At our last consideration of PE1711, we took evidence from primary school pupils, a college student, a primary school teacher and representatives from St Andrew’s First Aid. We heard about the inconsistent approach to delivery of first aid training in schools, and about the importance of training young people in first aid as early as possible—ideally, by their class teacher. We also heard that compared with other European countries, Scotland performs poorly in terms of bystander interventions, first aid training and the number of first aiders.

          The Scottish Government’s written submission states:

          “In respect of first aid training support for teaching staff in schools, COSLA has confirmed that schools already have their own arrangements in place for handling incidents by ensuring that sufficient numbers of school staff are trained in line with local requirements.”

          The petitioner is of the view that that position is

          “not sustainable or justifiable at a time when council finances are under such extreme pressure”

          and suggests that the action that is called for in the petition could improve public health in Scotland “at little cost”. Do members have any comments or suggestions for action?

        • Brian Whittle:

          I must say that I really like the petition. The petitioner has hit many nails on the head. One of the things that the Scottish Government’s response does not seem to grasp is that this is not just about more people being able to intervene in times of emergency: it is also about the fact that learning such things empowers young people. That cannot be underestimated.

          I would like to continue to push the petition to see where it goes. I recommend that we write to COSLA and the teacher unions to ask what they think of the petition. International comparisons were alluded to earlier in relation to another petition, so I also recommend that we look to see whether there are international comparators. We are quite far down the league table in respect of such interventions, so it would be interesting to see whether countries that are higher up that table teach such interventions in schools.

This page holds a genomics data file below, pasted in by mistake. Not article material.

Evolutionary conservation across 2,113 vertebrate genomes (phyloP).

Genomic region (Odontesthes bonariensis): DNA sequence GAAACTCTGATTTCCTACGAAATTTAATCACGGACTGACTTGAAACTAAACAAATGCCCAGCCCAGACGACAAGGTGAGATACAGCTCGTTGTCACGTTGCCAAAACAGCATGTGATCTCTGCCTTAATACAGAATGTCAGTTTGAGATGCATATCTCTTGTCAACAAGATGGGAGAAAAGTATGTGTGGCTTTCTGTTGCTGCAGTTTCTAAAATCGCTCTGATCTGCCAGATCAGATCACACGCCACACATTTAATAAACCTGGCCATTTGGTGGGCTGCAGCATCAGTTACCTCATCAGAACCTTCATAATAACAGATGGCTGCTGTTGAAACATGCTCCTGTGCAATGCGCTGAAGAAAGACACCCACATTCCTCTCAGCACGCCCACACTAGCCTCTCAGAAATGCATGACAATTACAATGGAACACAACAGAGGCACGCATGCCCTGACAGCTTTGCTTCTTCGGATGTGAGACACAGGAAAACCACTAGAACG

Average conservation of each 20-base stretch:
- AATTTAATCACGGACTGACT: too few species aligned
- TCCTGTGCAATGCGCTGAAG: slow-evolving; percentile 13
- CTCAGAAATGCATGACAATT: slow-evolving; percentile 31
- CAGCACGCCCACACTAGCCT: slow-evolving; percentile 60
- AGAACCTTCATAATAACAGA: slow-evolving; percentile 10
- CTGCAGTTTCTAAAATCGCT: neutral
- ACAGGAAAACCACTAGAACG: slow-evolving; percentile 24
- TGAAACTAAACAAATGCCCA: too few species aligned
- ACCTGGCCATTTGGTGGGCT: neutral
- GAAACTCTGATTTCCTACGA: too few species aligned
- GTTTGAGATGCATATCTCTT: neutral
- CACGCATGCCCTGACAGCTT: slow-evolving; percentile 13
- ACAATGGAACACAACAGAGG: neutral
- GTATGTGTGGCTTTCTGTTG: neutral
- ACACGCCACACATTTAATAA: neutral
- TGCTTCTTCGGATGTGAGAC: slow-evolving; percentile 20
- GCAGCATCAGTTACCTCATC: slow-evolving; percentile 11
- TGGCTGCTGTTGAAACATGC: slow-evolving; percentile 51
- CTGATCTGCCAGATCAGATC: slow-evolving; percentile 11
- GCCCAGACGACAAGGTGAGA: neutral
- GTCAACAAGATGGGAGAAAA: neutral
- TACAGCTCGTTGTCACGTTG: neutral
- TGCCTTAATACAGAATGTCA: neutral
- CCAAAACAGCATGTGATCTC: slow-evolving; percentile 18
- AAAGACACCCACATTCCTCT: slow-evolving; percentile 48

• Rachael Hamilton:

          I think that PE1711 is a brilliant petition. That was demonstrated when the pupils came in and taught us cardiopulmonary resuscitation. Of course, I beat Brian Whittle and David Torrance—

        • Brian Whittle:

          With a stick.

        • Rachael Hamilton:

          —hands down, so do not go near them when you need CPR.

          The suggestion is really important, because it could run in parallel with the out-of-hospital cardiac arrest strategy. I believe that it would be a value-for-money initiative. The petitioner says that training costs £1.36 per pupil, but there is disparity because provision is patchy across Scotland. Every local authority could be flexible and make provision part of its wellbeing strategy through the curriculum, and the cabinet secretary has said that. Some of the evidence suggests that local authorities are wary of doing so because of cost and the burden on staff, and are worried about retaining and covering staff who are trained.

          11:15  

          PE1711 recommends that two teachers per school be trained. Let us look at the cost; it is not that much. What is holding us back? Not every local authority responded. Does every local authority set teaching of first aid in its schools as a priority? We could gain some ground by realising the potential within schools. We should get the backing of the Scottish Government through the cabinet secretary, to send the message that such provision should be part of the school curriculum and to ask authorities to consider offering it as part of curriculum for excellence. Without local authority buy-in, the suggestion will go no further.

        • The Deputy Convener:

          I could not agree more with the comments that have been made by my colleagues. On further action, do members agree agreed to write to COSLA and the teaching unions seeking views on the action that is called for, and to ask SPICe to investigate international comparisons on provision of first aid training in primary schools?

        • Brian Whittle:

          We are of a mind, convener.

        • The Deputy Convener:

          We are, indeed.

        • Brian Whittle:

          We could also invite the Deputy First Minister and Cabinet Secretary for Education and Skills to come in and give us his opinion.

        • Rachael Hamilton:

          That is a really good idea: as I said, I believe that such teaching could run in parallel with the out-of-hospital cardiac arrest strategy, in order to deliver good outcomes and to improve outcomes.

        • The Deputy Convener:

          It would do no harm to ask the cabinet secretary to attend a meeting in the not-too-distant future, which would allow us to show the committee’s consensus on support for PE1711.

          I close the meeting and thank everyone for their contributions.

          Meeting closed at 11:17.